What a concept for a story! How did you form the fundamental idea behind it?
To answer this, I have to explain a little about how I write. I don’t plan or outline. For me it’s a very organic process – a picture or phrase or voice turns up in my mind, and I just follow where it leads. Later, I research and edit and rejig things as the story unfolds. For this book, I closed my eyes and could see a lighthouse, and that there was a woman there. I sensed it was a long time ago, and, gradually, that it was on an island off Western Australia. Then a man walked into the picture, and I could tell he was the lightkeeper, and it was really his story. As I kept writing what I saw in my mind’s eye, a boat washed up, carrying the body of a dead man. I kept looking and saw there was a crying baby in it too, so I had to keep writing to see who all these people were and find out what happened next!
We sense that lighthouses have an almost mystic appeal for you, that you see them as almost metaphysical things. Is that true?
Lighthouses seem to have an iconic quality for the human psyche, and I found researching them completely addictive. Because so few of us have ever lived the life of a lightkeeper, there’s something intrinsically exotic about them. And they’re such rich metaphors. Wherever there’s a lighthouse, there’s danger, and therefore potential drama: their very existence suggests journey and risk. I think they also appeal because they represent man’s struggle against the forces of nature, with its unseen hazards and infinite power – such an unfair fight, met with courage, ingenuity and determination. As symbols they are dynamic, offering binary concepts between which the mind can – in fact must – alternate: light and dark, safety and danger, journey and stability, isolation and communication, clarity and mystery. Lighthouses are one technology that allows us to take risks, explore and discover. Books are another.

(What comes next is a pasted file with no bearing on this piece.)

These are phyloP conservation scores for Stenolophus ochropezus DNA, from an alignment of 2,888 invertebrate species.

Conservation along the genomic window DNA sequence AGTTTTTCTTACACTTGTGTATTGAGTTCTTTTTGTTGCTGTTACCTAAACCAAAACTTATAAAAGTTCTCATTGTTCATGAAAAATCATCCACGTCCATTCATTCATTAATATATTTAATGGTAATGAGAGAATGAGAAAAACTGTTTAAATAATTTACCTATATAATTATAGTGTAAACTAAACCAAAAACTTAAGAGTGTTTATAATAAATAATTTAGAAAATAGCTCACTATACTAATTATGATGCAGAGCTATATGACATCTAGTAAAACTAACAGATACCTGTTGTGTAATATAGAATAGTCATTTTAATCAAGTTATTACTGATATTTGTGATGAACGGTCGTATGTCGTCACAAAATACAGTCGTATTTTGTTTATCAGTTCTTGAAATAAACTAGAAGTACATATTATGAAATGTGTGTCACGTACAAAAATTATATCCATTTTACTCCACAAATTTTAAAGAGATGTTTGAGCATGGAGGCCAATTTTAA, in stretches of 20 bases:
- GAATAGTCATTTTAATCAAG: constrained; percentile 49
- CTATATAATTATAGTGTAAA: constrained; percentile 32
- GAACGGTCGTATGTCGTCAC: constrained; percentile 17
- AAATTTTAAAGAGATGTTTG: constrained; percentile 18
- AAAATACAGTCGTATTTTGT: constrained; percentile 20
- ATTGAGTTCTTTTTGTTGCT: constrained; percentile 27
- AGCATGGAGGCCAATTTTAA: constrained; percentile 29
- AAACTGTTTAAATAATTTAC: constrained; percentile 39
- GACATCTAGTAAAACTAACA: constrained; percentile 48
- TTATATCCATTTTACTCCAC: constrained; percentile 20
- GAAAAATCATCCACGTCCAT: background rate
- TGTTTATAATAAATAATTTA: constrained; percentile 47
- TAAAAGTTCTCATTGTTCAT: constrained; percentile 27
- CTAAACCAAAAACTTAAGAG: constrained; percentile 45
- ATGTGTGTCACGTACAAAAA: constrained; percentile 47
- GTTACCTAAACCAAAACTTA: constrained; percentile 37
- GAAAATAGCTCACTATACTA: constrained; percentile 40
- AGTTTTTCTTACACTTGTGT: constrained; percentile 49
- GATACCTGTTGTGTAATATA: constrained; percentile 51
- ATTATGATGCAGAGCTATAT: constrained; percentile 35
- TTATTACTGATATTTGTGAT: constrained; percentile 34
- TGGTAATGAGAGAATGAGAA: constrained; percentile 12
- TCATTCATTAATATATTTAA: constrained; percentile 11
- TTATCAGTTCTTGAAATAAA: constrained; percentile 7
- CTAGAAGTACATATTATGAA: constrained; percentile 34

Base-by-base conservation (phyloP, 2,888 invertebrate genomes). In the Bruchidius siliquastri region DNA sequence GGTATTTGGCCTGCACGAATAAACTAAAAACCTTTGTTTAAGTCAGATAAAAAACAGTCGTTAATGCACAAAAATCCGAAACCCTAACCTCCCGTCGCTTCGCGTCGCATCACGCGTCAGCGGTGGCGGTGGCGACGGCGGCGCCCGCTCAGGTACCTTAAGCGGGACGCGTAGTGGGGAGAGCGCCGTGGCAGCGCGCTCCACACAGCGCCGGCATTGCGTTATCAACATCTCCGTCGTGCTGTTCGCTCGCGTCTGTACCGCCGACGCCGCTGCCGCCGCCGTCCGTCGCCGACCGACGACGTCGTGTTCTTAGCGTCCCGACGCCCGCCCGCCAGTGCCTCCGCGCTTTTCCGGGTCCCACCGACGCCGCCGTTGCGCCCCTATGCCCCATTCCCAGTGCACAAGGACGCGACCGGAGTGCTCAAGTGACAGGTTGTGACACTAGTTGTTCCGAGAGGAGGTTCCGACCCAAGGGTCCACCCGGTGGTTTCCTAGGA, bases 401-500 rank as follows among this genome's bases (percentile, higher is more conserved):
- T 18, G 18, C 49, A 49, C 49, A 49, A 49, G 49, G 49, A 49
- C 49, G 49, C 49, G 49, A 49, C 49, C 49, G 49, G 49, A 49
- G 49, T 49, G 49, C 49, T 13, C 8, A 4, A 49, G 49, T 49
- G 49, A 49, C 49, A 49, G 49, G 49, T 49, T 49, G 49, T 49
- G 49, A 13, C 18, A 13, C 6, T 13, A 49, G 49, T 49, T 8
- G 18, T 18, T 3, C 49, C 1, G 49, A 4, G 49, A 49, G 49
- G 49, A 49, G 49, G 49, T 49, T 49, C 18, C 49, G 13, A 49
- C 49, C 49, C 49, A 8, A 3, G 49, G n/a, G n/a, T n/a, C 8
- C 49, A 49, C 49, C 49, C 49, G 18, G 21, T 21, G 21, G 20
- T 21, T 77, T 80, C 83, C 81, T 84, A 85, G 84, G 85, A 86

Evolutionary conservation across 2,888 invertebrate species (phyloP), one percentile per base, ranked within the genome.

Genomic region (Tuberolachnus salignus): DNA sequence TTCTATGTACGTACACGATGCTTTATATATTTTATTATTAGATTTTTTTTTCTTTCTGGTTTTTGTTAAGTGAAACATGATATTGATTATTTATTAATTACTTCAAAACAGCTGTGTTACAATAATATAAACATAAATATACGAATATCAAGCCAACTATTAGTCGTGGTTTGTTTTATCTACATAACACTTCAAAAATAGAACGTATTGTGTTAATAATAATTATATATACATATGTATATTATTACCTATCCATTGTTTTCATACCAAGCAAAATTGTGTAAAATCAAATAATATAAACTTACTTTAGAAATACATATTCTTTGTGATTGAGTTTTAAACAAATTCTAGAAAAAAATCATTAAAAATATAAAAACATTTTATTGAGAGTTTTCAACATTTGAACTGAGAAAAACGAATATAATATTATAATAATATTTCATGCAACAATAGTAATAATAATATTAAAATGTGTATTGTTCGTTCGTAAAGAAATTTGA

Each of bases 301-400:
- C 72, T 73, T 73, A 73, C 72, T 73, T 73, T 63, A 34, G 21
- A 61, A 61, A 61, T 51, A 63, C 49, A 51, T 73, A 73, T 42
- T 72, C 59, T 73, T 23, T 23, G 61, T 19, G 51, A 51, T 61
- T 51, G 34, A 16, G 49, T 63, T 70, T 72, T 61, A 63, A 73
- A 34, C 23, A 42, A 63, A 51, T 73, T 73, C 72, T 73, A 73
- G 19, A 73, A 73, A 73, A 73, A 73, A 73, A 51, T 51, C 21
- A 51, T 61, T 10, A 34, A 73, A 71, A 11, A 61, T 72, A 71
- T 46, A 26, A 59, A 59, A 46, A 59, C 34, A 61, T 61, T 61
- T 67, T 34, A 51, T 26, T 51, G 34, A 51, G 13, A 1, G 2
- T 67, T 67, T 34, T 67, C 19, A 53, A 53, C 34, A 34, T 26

Do you have experience of living in great isolation, or a powerful longing to do so?
I’ve certainly never lived in the sort of isolation in which Tom and Isabel live! I think any West Australian understands something about isolation, though – it’s geographically closer to Singapore than to Sydney – and perhaps all Australians born before the twenty-first century have experienced the ‘tyranny of distance’, as towns can be many hundreds of miles apart. I do love travelling in the vast spaces of WA – I find it peaceful and meditative.
Where do you write? This is such an intense story. We imagine you would need your own solitude in which to work.
I write all over the place. The bulk of the novel was written in the reading rooms of the British Library, but I began it sitting on my sofa in London. I also wrote some of it Australia, in places near where I imagine Point Partageuse to be, looking out over the endless ocean. On sunny days I wrote sitting on Hampstead Heath, or by the river in Perth, WA: basically, I’ll write anywhere quiet where I’m unlikely to be interrupted. The British Library is particularly inspiring – you feel a connection with all these other people writing and researching and creating in an intense silence. I’d describe it as a very respectful ‘communal solitude’, if such a thing is possible.